"Early this year was a disaster because the Bell operating companies and American Telephone & Telegraph Co. weren't speaking to each other," said Edney. "If you wanted to get your phone fixed you had to be an engineer to know who to call, and if you called the wrong company, they charged you but didn't fix the phone."
Getting C&P to reconfigure the office telephone network took three days before divestiture and 40 to 50 days after divestiture, Edney said.
But "things have improved immeasurably since a year ago," said John Daly, corporate telecommunications manager for Planning Research Corp., a consulting and engineering firm. "Their responses have improved 100 percent."
But a lack of detailed phone bills breaking out the specifics of new costs and charges is a problem, businesses say.
Service delays, lack of coordination and telephone bills that are not easily deciphered are "the fallouts of divestiture," said C & P Telephone Cos." Gibbons. The companies are smoothing the transition by filling orders on time and simplifying billing, he said. "the incredible part is we maintained our equilibrium and service didn't go down the tubes."
But divestiture's double whammy has to do with rising phone rates coupled with residential and business "access charges" paid to the telephone company for upkeep of the long-distance portion of the local telephone network.beginning Jan. 1, residential users and single-line businesses will pay $1 a month per line, rising to $2 in 1986. Multiline businesses began paying $6 a month per line last May.
The charges are being shifted from a portion of fees long-distance companies pay local telephone companies and pass on to customers. The "artificially" high charges of long-distance access may cause businesses to bypass the local network. If everybody pays for the upkeep of the network, Bell Atlantic argues, there is less economic incentive to bypass.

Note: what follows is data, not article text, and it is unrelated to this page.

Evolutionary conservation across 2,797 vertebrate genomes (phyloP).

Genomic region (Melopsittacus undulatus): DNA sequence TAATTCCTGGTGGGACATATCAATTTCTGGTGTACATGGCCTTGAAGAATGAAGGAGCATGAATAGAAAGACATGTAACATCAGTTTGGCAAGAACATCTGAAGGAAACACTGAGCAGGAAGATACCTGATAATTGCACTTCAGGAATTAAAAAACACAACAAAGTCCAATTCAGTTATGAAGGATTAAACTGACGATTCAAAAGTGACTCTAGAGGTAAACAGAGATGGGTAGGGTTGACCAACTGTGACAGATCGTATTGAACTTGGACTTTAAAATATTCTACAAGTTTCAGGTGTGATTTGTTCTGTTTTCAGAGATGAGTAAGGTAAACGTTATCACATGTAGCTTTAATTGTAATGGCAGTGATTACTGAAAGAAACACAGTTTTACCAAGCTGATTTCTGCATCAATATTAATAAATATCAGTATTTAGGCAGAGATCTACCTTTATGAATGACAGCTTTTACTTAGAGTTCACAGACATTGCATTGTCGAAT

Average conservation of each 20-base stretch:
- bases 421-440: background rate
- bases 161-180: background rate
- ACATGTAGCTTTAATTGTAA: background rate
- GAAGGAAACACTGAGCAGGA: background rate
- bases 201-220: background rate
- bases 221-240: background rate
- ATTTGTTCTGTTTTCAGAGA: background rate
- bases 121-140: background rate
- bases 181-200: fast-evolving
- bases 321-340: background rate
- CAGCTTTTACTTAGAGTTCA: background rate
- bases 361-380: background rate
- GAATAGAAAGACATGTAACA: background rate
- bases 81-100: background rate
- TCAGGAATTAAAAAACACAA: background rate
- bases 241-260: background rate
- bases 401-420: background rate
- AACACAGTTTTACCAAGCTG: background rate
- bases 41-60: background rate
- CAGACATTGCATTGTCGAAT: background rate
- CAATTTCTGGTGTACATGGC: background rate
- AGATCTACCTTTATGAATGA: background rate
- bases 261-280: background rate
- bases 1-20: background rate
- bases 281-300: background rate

Although federal agencies and businesses electing to leave the local network say rising rates are a primary motivation, they also contend the telephone company often cannot satisfy technological needs for high-speed data transmission.
"The system we have now doesn't fulfill our data transmission needs; the system we are installing now will," said Sanford Glassman, chief of the telecommunications division for the office of the secretary at the Department of transportation.
Private networks allow companies to exert more control over their telehone systems and maintain predictable costs, say businesses. Moving a phone used to cost $20, said BDM's Edney. "Now the phone move is billed on a time and materials basis. . . . It may cost $22 or $122 or anything in between."
Higher-speed data transmission capability, more flexibility and less expense in rearranging telephones has led BDM to plan the installation of private computerized telephone switches in three adjacent buildings. The switches can be programmed, just like a computer, to give a work station a new telephone number.
Trying to keep pace Bell Atlantic is rapidly upgrading the telephone network to provide businesses with high-speed voice and data transmission services they want, said John Morgan, general manager in the government systems division of Bell Atlantic Corp. Customers are also being taught how to rearrange telephone stations themselves.
But Bell Atlantic needs state regulators to be "more responsive" to "deaveraging" rates for business telephone service so the largest customers do not continue to subsidize the rates of customers in areas that generate less voice and data traffic, he said.
"We have tried to explain the merits of staying with Bell atlantic and what the plans are for the digital evolution of the network," he said. Once large business customers leave the local network, "they tend to go other places for all of their services," increasing residential phone costs.